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Anna Karenina

Chapter I.24
"Yes, there is something in be hatful, repulsive," thought Levin, as he came away
from the Shtcherbatskys', and walked in the direction of his brother's lodgings.
"And I don't get on with other people. Pride, they say. No, I have no pride. If I had
any pride, I should not have put myself in such a position." And he pictured to
himself Vronsky, happy, good-natured, clever, and self-possessed, certainly
never placed in the awful position in which he had been that evening. "Yes, she
was bound to choose him. So it had to be, and I cannot complain of anyone or
anything. I am myself to blame. What right had I to imagine she would care to
join her life to mine? Whom am I and what am I? A nobody, not wanted by any
one, nor of use to anybody." And he recalled his brother Nikolay, and dwelt with
pleasure on the thought of him. "Isn't he right that everything in the world is base
and loathsome? And are we fair in our judgment of brother Nikolay? Of course,
from the point of view of Prokofy, seeing him in a torn cloak and tipsy, he's a
despicable person. But I know him differently. I know his soul, and know that we
are like him. And I, instead of going to seek him out, went out to dinner, and
came here." Levin walked up to a lamppost, read his brother's address, which
was in his pocketbook, and called a sledge. All the long way to his brother's,
Levin vividly recalled all the facts familiar to him of his brother Nikolay's life. He
remembered how his brother, while at the university, and for a year afterwards,
had, in spite of the jeers of his companions, lived like a monk, strictly observing
all religious rites, services, and fasts, and avoiding every sort of pleasure,
especially women. And afterwards, how he had all at once broken out: he had
associated with the most horrible people, and rushed into the most senseless
debauchery. He remembered later the scandal over a boy, whom he had taken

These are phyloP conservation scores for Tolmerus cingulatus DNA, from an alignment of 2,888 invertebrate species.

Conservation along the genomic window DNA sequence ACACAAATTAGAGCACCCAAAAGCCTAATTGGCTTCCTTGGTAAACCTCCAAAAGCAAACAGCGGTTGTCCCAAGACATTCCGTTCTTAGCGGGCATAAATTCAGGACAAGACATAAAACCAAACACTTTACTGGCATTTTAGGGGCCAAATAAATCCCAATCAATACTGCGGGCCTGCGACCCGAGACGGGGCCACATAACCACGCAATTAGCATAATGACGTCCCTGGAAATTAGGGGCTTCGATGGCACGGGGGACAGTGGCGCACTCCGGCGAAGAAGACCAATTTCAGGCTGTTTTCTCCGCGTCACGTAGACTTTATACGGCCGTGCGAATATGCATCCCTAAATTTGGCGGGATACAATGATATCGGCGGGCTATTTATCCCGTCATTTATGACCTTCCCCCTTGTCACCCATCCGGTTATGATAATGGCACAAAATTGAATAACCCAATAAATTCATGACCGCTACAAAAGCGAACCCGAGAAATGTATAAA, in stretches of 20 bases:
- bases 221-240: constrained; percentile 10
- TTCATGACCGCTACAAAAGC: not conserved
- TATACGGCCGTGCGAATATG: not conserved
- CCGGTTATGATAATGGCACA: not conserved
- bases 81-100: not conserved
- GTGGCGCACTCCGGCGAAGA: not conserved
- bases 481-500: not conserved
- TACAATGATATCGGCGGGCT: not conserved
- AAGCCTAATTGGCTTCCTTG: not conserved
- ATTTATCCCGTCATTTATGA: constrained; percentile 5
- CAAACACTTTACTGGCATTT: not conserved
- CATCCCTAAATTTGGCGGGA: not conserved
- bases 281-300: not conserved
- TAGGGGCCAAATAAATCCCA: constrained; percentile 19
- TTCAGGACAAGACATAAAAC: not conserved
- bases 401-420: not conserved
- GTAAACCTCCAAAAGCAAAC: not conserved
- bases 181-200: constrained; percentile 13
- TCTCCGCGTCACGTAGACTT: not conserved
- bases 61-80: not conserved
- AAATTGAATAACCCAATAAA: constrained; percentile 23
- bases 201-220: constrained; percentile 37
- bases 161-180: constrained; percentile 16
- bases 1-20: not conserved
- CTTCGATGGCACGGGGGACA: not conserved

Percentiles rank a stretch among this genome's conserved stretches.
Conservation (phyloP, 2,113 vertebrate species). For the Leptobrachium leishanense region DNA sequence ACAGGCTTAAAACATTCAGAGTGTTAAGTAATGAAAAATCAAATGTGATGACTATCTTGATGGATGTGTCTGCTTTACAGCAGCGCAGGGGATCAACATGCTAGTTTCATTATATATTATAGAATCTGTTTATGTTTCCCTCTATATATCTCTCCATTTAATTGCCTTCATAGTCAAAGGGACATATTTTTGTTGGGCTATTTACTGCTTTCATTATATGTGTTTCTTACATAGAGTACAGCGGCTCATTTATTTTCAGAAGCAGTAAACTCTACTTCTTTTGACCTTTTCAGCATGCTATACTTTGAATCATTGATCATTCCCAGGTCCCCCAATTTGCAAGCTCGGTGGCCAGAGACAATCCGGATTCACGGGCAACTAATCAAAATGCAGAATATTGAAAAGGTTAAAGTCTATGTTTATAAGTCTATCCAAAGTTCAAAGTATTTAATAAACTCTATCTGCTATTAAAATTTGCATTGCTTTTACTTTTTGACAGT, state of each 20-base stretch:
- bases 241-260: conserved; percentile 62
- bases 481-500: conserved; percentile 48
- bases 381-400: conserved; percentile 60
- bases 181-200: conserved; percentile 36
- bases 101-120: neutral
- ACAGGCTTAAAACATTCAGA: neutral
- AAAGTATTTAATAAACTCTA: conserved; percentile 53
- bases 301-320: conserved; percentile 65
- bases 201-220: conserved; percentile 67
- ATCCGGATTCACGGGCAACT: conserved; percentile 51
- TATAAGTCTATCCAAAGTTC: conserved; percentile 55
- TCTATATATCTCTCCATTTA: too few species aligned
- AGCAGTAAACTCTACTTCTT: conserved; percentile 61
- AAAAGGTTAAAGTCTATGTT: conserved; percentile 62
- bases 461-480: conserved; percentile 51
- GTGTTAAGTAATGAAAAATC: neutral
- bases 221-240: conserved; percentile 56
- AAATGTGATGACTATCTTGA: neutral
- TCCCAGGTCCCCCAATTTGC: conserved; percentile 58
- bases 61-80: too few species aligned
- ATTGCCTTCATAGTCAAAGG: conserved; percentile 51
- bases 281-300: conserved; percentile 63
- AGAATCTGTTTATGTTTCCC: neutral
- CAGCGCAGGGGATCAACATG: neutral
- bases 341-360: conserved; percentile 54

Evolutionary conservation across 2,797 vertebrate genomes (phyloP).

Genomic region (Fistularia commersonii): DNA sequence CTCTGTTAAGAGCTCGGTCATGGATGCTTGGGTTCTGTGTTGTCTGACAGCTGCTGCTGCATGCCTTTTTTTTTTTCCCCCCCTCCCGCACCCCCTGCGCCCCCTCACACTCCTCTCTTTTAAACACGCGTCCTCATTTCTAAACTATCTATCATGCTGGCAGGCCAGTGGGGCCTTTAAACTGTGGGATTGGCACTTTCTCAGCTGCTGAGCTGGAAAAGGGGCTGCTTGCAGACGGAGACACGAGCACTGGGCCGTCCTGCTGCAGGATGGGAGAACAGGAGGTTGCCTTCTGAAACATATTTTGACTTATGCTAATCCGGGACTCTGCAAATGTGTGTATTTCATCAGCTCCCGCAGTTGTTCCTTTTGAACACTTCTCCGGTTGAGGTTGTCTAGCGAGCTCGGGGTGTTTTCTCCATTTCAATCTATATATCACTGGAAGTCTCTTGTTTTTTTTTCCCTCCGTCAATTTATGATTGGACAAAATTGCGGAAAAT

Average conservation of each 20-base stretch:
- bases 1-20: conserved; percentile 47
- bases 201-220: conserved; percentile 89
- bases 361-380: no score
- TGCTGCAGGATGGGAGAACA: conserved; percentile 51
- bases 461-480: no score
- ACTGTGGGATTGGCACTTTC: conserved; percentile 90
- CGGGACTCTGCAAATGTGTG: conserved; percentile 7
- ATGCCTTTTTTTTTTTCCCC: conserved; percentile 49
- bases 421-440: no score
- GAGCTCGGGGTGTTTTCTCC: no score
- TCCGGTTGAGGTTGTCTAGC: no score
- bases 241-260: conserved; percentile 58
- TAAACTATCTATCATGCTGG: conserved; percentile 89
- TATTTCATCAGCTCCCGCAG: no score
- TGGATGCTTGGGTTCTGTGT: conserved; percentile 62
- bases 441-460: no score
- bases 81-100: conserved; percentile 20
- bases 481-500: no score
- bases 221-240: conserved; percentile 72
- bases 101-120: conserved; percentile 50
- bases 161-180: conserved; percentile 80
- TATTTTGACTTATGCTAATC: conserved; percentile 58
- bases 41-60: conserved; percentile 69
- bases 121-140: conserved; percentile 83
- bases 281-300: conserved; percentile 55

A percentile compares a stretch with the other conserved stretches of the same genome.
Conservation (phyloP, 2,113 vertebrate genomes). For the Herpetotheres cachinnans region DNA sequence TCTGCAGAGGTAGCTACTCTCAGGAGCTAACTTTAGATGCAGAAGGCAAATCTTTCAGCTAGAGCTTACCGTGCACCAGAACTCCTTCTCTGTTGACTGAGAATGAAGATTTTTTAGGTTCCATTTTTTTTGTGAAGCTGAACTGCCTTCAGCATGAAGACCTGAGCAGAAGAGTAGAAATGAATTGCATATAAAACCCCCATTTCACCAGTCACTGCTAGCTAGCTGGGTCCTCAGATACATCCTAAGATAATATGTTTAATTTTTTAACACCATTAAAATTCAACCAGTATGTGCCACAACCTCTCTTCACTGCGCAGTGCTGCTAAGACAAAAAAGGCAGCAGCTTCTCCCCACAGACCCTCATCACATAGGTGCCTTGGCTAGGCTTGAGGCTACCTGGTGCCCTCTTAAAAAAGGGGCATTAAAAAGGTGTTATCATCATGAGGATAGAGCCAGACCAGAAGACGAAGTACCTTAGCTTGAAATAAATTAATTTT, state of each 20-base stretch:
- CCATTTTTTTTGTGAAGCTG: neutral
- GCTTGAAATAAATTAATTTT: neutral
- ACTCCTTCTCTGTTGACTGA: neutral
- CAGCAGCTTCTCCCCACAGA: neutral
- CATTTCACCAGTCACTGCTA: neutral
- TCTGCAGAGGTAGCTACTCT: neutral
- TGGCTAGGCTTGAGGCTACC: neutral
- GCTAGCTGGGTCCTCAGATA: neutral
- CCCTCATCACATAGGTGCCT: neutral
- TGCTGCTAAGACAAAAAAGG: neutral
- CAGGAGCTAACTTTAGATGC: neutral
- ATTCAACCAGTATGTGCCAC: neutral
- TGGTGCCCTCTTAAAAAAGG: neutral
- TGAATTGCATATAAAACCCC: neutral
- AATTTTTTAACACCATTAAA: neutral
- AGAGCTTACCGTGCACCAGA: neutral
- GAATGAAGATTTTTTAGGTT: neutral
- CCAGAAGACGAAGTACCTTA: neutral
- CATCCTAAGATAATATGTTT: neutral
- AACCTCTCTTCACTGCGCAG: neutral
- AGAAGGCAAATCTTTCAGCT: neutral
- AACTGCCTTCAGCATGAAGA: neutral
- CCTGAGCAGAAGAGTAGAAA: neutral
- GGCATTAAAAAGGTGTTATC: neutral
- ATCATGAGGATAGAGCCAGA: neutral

from the country to bring up, and, in a fit of rage, had so violently beaten that
proceedings were brought against him for unlawfully wounding. Then he recalled
the scandal with a sharper, to whom he had lost money, and given a promissory
note, and against whom he had himself lodged a complaint, asserting that he had
cheated him. (This was the money Sergey Ivanovitch had paid.) Then he
remembered how he had spent a night in the lockup for disorderly conduct in the
street. He remembered the shameful proceedings he had tried to get up against
his brother Sergey Ivanovitch, accusing him of not having paid him his share of
his mother's fortune, and the last scandal, when he had gone to a western
province in an official capacity, and there had got into trouble for assaulting a
village elder.... It was all horribly disgusting, yet to Levin it appeared not at all in
the same disgusting light as it inevitably would to those who did not know
Nikolay, did not know all his story, did not know his heart.
Levin remembered that when Nikolay had been in the devout stage, the period of
fasts and monks and church services, when he was seeking in religion a support
and a curb for his passionate temperament, everyone, far from encouraging him,
had jeered at him, and he, too, with the others. They had teased him, called him
 
 
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